reaching out

As Fariña meeting nears, a new charter school coalition angles for acceptance

A new coalition of charter schools has a public message for Chancellor Carmen Fariña just days before she is set to meet with the entire sector: We’re not what you think.

Education leaders representing 27 charter schools serving 13,000 students announced this week that they’ve united in hopes of playing nice with Fariña and Mayor Bill de Blasio at a delicate moment for the charter sector. The group includes organizations tied to the de Blasio administration, such as the Children’s Aid Society, as well as an independent charter school whose principal counts Fariña as a mentor.

“This group supports the mayor’s progressive agenda for children and families,” the statement says. “It also believes that the majority of the city’s charters share the administration’s desire to reach those students who most need a high-quality public education.”

Members of the fledgling group say they also want to further distinguish themselves from the sector’s fiercest advocates, especially Eva Moskowitz, a frequent target of de Blasio’s criticism.

“This group came together out of a concern that generalizations have allowed misperceptions of charter schools and their work,” the group said in a joint statement sent Wednesday night, three weeks after Chalkbeat first reported about its formation. “[D]espite the best of intentions, the growth of the charter sector did not always hear or heed community concerns. This needs correcting.”

The move comes at a politically sensitive moment for the sector, which is anxiously awaiting de Blasio’s decision on several pressing issues affecting charter schools. It remains unclear whether he will cancel space plans for new charter schools, charge rent to charter schools in public space, and push to include charter schools in his pre-kindergarten expansion.

“I am hopeful that this group can help serve as a bridge to City Hall as the next chapter of the charter school story in NYC is written,” Harlem RBI CEO Rich Berlin, a founding member, said in an email.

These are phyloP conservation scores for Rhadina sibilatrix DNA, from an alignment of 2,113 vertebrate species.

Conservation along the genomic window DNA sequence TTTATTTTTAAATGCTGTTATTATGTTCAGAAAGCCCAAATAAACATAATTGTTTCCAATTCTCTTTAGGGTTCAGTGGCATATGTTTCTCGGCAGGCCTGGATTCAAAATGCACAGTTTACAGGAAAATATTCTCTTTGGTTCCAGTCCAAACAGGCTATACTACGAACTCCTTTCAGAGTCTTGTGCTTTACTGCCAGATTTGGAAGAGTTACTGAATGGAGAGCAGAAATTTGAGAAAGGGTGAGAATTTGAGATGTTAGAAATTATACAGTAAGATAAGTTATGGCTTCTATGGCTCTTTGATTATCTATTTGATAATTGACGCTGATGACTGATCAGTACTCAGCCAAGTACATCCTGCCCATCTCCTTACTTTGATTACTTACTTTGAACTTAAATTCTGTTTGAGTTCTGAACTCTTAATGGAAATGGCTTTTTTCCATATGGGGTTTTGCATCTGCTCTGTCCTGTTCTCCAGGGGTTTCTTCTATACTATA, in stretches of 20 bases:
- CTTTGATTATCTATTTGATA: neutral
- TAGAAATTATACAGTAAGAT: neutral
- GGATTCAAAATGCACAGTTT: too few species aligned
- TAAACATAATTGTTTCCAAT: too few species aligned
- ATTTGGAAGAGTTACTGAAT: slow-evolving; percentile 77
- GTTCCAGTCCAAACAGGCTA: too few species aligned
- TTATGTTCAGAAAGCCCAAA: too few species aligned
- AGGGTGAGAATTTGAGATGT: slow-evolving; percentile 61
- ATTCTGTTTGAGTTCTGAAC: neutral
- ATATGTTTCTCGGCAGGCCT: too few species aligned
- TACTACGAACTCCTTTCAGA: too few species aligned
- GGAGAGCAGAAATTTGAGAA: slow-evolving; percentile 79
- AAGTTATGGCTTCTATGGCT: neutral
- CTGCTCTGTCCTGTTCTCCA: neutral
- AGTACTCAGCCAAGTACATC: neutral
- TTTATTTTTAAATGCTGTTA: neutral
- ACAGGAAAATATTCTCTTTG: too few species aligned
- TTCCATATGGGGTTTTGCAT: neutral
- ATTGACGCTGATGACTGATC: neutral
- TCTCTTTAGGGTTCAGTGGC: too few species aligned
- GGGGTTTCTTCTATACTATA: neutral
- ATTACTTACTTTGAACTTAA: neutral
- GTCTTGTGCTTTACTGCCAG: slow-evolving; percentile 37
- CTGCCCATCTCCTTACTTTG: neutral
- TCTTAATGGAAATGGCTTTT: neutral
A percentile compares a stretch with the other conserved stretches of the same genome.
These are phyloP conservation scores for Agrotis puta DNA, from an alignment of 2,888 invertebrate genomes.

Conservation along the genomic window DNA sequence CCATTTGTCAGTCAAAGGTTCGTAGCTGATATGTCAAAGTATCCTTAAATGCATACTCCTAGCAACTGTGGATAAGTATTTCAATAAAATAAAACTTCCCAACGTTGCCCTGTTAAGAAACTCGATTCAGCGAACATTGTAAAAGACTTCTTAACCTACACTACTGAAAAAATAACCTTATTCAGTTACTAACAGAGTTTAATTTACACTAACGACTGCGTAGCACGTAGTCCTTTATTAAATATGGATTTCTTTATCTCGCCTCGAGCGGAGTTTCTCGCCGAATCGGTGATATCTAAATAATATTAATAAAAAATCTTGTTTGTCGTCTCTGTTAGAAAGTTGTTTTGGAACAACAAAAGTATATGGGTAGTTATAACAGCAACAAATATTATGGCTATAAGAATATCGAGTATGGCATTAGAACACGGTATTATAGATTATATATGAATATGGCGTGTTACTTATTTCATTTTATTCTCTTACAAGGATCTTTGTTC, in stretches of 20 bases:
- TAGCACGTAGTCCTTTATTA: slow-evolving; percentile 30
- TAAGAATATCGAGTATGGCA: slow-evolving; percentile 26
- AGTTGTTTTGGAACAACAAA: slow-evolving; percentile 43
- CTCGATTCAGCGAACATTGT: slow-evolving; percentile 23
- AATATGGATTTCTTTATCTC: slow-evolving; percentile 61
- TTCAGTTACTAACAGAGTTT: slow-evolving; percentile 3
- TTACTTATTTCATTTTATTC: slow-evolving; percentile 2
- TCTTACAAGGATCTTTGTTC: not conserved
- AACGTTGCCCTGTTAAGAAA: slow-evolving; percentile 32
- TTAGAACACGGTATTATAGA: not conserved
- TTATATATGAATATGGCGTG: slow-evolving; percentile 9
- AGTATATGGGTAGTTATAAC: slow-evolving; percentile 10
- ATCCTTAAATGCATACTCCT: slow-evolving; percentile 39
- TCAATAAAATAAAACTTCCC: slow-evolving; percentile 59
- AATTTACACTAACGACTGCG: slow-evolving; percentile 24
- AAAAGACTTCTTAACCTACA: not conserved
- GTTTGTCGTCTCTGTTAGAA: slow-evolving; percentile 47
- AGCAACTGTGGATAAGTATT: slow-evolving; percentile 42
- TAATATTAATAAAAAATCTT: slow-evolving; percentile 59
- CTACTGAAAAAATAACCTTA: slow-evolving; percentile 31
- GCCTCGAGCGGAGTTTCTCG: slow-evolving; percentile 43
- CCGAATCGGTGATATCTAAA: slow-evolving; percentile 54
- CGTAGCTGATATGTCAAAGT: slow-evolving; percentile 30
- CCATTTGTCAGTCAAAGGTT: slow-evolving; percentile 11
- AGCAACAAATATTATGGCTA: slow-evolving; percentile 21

The group’s formation marks a decisive step forward in a movement that has been building within the sector for years, in response to growing tension over how charter schools, which are publicly funded but privately managed, should assert themselves politically.

Some charter school advocates argue that any effort to curtail growth in charter networks like Success Academy, KIPP, and Uncommon Schools, which are popular with parents and boast high student test scores, is unacceptable. To make their case, they’ve organized mass rallies, given money to political campaigns and advertised publicly. Today, one advocacy group, Families for Excellent Schools, held a rally to tout support from an assemblyman, Karim Camara.

But others — mostly among the 99 of the city’s 183 charter schools that are not affiliated with a network — say they are less concerned with growth than being able to continue to serve their existing students. They say their preference for a more middle-of-the-road approach has been drowned out.

“Our voices don’t get heard,” said Michael Catlyn, a founding board member and current vice chair of Brooklyn Charter School, which opened in 2000.

“I respect her work,” Rafiq Kalad Id-Din, founder of Brooklyn’s Teaching Firms of America Charter School, said of Moskowitz. “But she doesn’t speak for me.” 

Based on its membership, the coalition is in a good position to influence Fariña and de Blasio. Former Children’s Aid Society CEO Richard Buery, an early supporter of the group, is now a senior aide at City Hall. Christina Tettonis, who runs Hellenic Classical Charter School in District 15, Fariña’s former district, is a protégé of the chancellor from when she was a student at Teacher’s College Columbia University. Tettonis is also rumored to belong to a group of principals that is advising Fariña.

Most of the member organizations run a single charter school (New Visions for Public Schools is an exception). Several have unionized teachers, including University Prep High School in the Bronx and Renaissance Charter High School in Queens. And many serve high-need student populations, including New York Center for Autism Charter School and Broome Street Academy, which serves students at risk of dropping out.

In interviews, charter operators who signed onto the statement emphasized that they shared an opposition to de Blasio’s plan to charge charter schools rent with other schools in the city but said they disagreed with some of their colleagues about how to advocate against it.

“There’s a communication problem,” said Kalad Id-Din. “This is not a policy problem.”

Privately, several members said they believed that an ongoing political rivalry between de Blasio and Moskowitz, a former City Council member who is seen as having mayoral ambitions, has undermined their ability to work with the new administration.

Responding to the group’s statement, Moskowitz said she agreed that the sector suffered from misperceptions, which “have obscured the real achievements of our students. New York City children will only benefit if the administration and charter community can jointly embrace the task of providing equal access to high quality education.”

(Another charter operator who did not sign on to the coalition, Dave Levin of KIPP, said he was “completely aligned in spirit and with the hopes expressed by our charter friends.”)